Four years ago, I was invited to an inter-faith dialogue programme in Bangalore organised by a Christian human rights group. Speakers from different religious communities were on the panel and they were to talk about the concept of social justice in their own religious traditions.
After my brief talk on the notion of justice in Islam, I was handed a long list of questions, some of which, predictably, read like this: Why cannot a Muslim have four husbands? Why aren’t Muslim men required to wear veils? Doesn’t a Muslim woman feel suppressed in a burkha? How can a man declare triple talaq in one sitting? And, curiously enough, why did Jemima Khan marry Imran Khan?
Think of a Muslim woman and the things that immediately flash across in the minds of many Muslims and non-Muslims alike are triple talaq, polygamy and the veil. Is that all a Muslim woman is known for? Does not a Muslim woman have her own identity, her own individuality? Why cannot society look upon a Muslim woman as just another human being, like everybody else, and not a marked out, exoticised or specially branded creature?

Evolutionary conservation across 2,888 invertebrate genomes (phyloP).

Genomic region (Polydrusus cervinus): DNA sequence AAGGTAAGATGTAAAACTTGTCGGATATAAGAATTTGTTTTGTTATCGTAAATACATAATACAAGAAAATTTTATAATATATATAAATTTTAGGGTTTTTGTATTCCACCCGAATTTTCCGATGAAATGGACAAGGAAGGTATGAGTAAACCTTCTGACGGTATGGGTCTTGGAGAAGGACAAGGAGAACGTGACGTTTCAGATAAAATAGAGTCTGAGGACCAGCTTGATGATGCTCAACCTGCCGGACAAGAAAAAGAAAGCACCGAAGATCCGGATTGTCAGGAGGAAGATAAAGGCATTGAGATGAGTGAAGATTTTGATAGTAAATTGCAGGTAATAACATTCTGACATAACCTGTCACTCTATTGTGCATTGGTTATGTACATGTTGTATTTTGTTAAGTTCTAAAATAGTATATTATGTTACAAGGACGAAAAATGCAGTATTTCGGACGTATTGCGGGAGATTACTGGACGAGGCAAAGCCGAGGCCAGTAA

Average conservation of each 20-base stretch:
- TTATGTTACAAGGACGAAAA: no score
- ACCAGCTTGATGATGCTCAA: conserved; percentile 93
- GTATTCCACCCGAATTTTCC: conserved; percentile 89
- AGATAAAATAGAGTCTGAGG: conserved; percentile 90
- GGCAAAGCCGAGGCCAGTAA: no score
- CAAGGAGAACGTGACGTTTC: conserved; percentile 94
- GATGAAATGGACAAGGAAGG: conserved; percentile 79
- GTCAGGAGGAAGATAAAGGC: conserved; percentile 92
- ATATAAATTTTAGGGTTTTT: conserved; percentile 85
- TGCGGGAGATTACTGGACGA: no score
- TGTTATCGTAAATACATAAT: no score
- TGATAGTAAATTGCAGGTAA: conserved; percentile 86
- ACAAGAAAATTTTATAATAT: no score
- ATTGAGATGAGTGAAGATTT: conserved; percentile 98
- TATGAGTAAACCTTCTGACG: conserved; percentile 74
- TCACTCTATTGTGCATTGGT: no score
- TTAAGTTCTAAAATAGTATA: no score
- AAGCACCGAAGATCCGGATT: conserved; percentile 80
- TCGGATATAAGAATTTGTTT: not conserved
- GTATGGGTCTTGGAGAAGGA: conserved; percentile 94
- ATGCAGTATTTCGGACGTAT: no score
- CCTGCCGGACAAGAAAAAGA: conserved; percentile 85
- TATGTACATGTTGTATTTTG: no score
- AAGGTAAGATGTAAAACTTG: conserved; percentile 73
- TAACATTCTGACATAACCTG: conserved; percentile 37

In the Indian context, when one talks of the status of Muslim women, the focus invariably falls on triple talaq in one sitting, polygamy and hijab. I choose to call this the “dangerous triangle” …
… Sitting in that office, listening to the maulanas and sharing with them my own views, I realized the need for conscious efforts to be made to bridge the gap between the ulema and Muslim women. There is a desperate need for forums whereby Muslim women and the ulema can interact, exchange views and learn from each other’s experiences in a spirit of genuine sharing. From that dialogue, who knows, might emerge possibilities of helping bring Muslim women out of that ‘dangerous triangle’ that invisiblised and silenced all their issues and concerns by framing discourse about them simply in terms of arbitrary divorce, polygamy and the veil. Sadly, the need for that dialogue is too easily brushed aside by many of those involved in debates about Muslim women who refuse to listen to other points of view—and these include many women’s activists and traditional ulema alike. (full text).
(Nigar Ataulla is the Associate Editor of the Bangalore-based magazine ‘Islamic Voice’. She can be contacted by mail).